Buyer Enablement

The importance of CX in buyer journeys

Key strategies to enhance customer experience throughout the buyer's journey

Rory Sadler
June 20, 2023
February 24, 2024
Key strategies to enhance customer experience throughout the buyer's journey
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CX is the new buzzword that gets salespeople in a titter. CX is the tag the industry uses to talk about Customer Experience, that elusive and all-important thing that describes whether a customer has a good or bad buyer journey.

At its core CX refers to how satisfied customers are with how they felt during their journey with a company. Obviously the better a customer feels about their treatment the more likely they are to use the product or service again, continue using it or refer it to others.

This makes CX a massively important consideration for the buyer's journey and beyond. But how can a company affect the CX and keep it front of mind?

What buyers want from CX

Respect their time

Much of figuring out how to give great CX is figuring out what you would want in their shoes, and no one likes feeling like their time has been wasted. Buyers nowadays have more on their plate than ever, so they want the things on their “To Do” list to be easier to do than ever before.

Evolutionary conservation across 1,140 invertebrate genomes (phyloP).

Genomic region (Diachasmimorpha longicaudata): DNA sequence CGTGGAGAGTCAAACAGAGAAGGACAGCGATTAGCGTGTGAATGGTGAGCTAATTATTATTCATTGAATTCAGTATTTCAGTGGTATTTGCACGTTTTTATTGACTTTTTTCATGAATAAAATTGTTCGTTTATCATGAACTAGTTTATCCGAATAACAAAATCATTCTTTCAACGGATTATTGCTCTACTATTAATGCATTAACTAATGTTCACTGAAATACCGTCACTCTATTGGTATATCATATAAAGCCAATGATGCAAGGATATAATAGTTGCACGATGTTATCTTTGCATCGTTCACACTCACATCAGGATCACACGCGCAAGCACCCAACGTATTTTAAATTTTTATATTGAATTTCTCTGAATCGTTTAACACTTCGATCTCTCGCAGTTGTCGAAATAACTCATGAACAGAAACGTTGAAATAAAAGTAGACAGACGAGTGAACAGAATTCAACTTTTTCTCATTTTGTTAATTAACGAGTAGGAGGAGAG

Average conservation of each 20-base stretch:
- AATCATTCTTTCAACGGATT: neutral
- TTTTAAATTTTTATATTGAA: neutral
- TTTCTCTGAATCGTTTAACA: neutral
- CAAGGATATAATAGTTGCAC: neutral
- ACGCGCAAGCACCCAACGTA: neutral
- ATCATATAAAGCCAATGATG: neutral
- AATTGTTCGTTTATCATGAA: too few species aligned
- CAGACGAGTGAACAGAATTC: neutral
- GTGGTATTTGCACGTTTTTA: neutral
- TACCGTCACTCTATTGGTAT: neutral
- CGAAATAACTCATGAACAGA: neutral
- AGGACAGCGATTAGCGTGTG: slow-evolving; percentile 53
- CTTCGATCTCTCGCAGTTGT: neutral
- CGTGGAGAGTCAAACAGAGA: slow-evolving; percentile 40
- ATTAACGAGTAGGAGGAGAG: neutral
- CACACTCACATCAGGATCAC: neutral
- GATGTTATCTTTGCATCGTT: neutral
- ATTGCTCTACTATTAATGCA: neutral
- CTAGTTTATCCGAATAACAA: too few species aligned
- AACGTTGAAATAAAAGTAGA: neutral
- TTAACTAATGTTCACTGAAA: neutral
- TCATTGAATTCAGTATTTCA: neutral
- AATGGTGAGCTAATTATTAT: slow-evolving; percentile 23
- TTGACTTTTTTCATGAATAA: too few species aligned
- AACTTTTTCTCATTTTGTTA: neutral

From a CX perspective, this means designing brand interactions that are easier and more concise to save time for the buyer. Finding information should be a breeze to limit frustration. Support services also need to be easy to interact with.

Be prepared

Buyers want to feel like the customer service (CS) representative knows what they’re talking about and understands their specific situation. This means personalised engagements that bring value every step of the way and are personally tailored and relevant to each stage of their buying journey.

Be responsive, but patient

Every problem a buyer has is an urgent problem for them, and companies need to respond to it with this in mind. Customers don’t want to wait for a response; they measure response time from companies in hours, not days. Solving problems and corresponding with customers quickly is crucial to make them feel important.

Conversely, while they want to be replied to quickly, they don't want to feel hounded or badgered for their response. They measure their response to a company in whatever metric they want, and CS teams need to know when to push and when to back off and let the customer answer when they want.

Keep it simple

The best experience is the one that doesn’t add a pile to an already stressful workload. Keep things simple for customers to make their experiences easier, and they’ll appreciate it.